Oslo Weekend

Oslo: An incredibly expensive city that we will never return to.  On Friday afternoon, we boarded a ship in Copenhagen and relaxed while listening to the hum of the engine. One picnic, two movies and 15 hours later, we arrived in Oslo at 9:30 the next morning.  We had no expectations except to see Snohetta’s Opera/Ballet house, taste some Norwegian salmon and drink the coffee of the World Barista Champion, Tim Wendelboe.
Lamb411 Oslo Weekend
The population is 600,000 in the greater Oslo area, which means, it’s tiny. It’s a sleepy backwater of a ‘town’ which I would equate Oslo to London, Ontario in size.  There are a few affluent pockets which look like the upper east side of New York without all the retail, one artsy-up and coming neighbourhood, a modern new redevelopment mixed use project (retail, commercial/residential/institutional) on the waterfront and a downtown core that is falling apart/neglected and empty.  There is nothing going on here except for busing tourists in and out,  fishing, oil and putting oil dollars to work with new construction projects- the new harbour (it’s stunning!)- that and mediating global conflicts which the Norwegians are apparently quite good.
Lamb411 Oslo Weekend
August 2013 CPH and Oslo2
Tumbleweeds role by in the downtown core.  We’re talking a total ghost town. Where do people go on the weekend?  It was visibly lacking people.
Perhaps people come to Oslo as a gateway to nature, or that Norwegians vacate the city to their summer homes every weekend.  The lady at the front desk assured us that this weekend was busy in the city because the Europeans were still on vacation.  This was in good weather- sunny 21 degrees. When the weather turns to winter- what happens? We were wondering where all the people went at night because it sure wasn’t in the city.  The harbour had people, the artsy neighbourhood had people, everywhere else was empty!

The raw fish, which is hands down, the best/buttery/melt in your mouth goodness, is only matched by the quality of coffee in the city (my husband’s observation- I am still a tea-only drinker).  My travelling partner must have consumed three coffees a day and we were only there for 36 hours.  We visited four major micro-roasters (Tim Wendelboe, Kaffa, Fuglen and Supreme Roastworks– there are two others that I could count)  in the city who are in fierce competition with one another, which keeps coffee quality high and clients caffeinated. I suppose coffee tourism could bring in dollars- now at $7 a cup- it’s a reminder why you should brew your own at home.  Speaking of cost- Copenhagen looks like a discount in comparison to Oslo.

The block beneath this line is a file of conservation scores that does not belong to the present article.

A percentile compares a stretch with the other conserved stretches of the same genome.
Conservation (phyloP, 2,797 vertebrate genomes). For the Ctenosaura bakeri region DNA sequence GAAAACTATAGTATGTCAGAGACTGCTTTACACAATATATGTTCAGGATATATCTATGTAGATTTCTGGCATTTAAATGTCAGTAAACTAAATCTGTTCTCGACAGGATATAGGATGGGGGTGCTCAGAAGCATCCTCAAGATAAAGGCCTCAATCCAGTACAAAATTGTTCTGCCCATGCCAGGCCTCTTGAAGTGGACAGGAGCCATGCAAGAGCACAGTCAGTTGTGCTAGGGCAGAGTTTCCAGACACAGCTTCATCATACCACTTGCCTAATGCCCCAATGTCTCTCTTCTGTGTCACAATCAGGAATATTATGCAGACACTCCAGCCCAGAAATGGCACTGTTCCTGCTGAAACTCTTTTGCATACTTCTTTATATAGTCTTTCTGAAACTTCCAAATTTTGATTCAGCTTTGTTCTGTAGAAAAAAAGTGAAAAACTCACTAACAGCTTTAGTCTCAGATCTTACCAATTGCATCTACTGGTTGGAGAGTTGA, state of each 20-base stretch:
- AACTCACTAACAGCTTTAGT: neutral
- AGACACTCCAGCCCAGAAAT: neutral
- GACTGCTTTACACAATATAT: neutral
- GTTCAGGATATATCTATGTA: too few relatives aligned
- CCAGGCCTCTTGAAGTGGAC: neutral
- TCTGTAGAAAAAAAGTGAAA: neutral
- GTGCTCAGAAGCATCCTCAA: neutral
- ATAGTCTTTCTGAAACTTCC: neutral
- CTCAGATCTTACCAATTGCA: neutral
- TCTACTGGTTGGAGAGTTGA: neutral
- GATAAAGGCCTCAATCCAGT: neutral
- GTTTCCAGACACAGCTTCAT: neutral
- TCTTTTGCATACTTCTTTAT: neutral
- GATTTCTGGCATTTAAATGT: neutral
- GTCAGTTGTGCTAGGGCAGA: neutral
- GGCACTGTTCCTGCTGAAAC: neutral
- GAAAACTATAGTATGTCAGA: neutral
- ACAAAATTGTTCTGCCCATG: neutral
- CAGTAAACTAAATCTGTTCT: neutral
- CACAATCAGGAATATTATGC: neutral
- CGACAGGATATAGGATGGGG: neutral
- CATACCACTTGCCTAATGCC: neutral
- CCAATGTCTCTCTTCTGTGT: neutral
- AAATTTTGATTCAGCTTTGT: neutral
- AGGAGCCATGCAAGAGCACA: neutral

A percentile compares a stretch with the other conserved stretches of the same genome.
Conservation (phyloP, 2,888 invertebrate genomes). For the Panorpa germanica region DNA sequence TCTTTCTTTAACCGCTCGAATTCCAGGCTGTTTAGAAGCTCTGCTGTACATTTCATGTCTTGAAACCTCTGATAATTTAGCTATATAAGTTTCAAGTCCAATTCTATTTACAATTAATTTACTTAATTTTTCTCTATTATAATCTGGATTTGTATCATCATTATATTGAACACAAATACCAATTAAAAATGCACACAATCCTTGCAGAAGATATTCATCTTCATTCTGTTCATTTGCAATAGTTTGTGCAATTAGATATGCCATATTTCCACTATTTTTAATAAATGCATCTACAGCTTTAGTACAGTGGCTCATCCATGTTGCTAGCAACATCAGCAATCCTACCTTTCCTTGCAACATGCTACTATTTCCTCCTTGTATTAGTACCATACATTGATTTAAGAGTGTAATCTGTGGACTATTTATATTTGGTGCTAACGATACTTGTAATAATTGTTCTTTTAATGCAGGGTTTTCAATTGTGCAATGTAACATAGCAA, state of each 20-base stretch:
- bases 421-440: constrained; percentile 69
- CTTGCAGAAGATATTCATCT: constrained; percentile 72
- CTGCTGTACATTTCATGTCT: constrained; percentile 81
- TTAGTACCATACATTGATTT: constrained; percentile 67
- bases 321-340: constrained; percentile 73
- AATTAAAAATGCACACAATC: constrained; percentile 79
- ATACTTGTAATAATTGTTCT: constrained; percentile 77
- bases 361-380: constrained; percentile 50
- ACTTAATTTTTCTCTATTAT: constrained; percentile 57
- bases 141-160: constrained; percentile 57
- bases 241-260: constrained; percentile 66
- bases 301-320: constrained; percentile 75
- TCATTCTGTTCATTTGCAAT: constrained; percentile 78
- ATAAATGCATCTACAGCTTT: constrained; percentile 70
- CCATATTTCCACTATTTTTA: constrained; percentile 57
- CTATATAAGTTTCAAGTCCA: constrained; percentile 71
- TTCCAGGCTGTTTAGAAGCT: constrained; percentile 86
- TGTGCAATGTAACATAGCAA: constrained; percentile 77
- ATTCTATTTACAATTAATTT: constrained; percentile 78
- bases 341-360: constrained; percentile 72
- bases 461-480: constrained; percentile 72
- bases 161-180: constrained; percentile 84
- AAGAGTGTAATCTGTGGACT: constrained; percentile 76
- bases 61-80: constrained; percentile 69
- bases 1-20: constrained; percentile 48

August 2013 CPH and Oslo3
August 2013 CPH and Oslo4

I read in PHAIDON’s Where the Chefs Eat book, that one stand out spot in the city was an American diner called The Nighthawk Diner.  I thought it would be neat to eat at an American diner in the artsy part of town and have a bit of a break from new Nordic cuisine.  One tuna salad, one pulled pork sandwich, and two ice teas later our bill comes to $70. Mini heart attack!!    Enthralled by the experience and hungry for more “comfort food” we decide to return the next morning for brunch.  Two blueberry pancakes and two teas later our bill comes to $50.  Double heart attack.  Even one of the many pastries we sampled, you could not walk out of a bakery for under $10/$15 for two pastries. Nevertheless, it is part of the experience and a reminder why 36 hours in Oslo is more than enough time to go broke.

August 2013 CPH and Oslo5

August 2013 CPH and Oslo6

August 2013 CPH and Oslo7

One standout part of the city was the Gustav Vigeland Park- Vigeland was a Norwegian sculptor (died 1943) who specialized in bronze, granite and wrought iron. He made an odd arrangement in the city after his house burnt down- where the city would grant him”free housing/studio” as long as he agreed to donate all subsequent works to the city.  Over 20 years he crafted 200 sculptures, which all belonged to the City of Oslo and are sitting in a massive sculpture park in the nicer part of the city.  His most famous works include the Monolith – there is a photo of a totem pole of people climbing to the top all carved out of one piece of granite- the angry baby, which I could not shoot because it was mobbed by Japanese tourists both times we visited the park, and his circle of life bronze sculpture. It was beautiful and worth visiting.

August 2013 CPH and Oslo8

August 2013 CPH and Oslo9

The best way to end off an evening in the city is to climb the roof of the new Opera/Ballet house and watch the sun set over the harbour.

Lamb411 Oslo Weekend

My Oslo Weekend Map:

 

Related Posts Plugin for WordPress, Blogger...
Be Sociable, Share!

Leave a Reply

Your email address will not be published. Required fields are marked *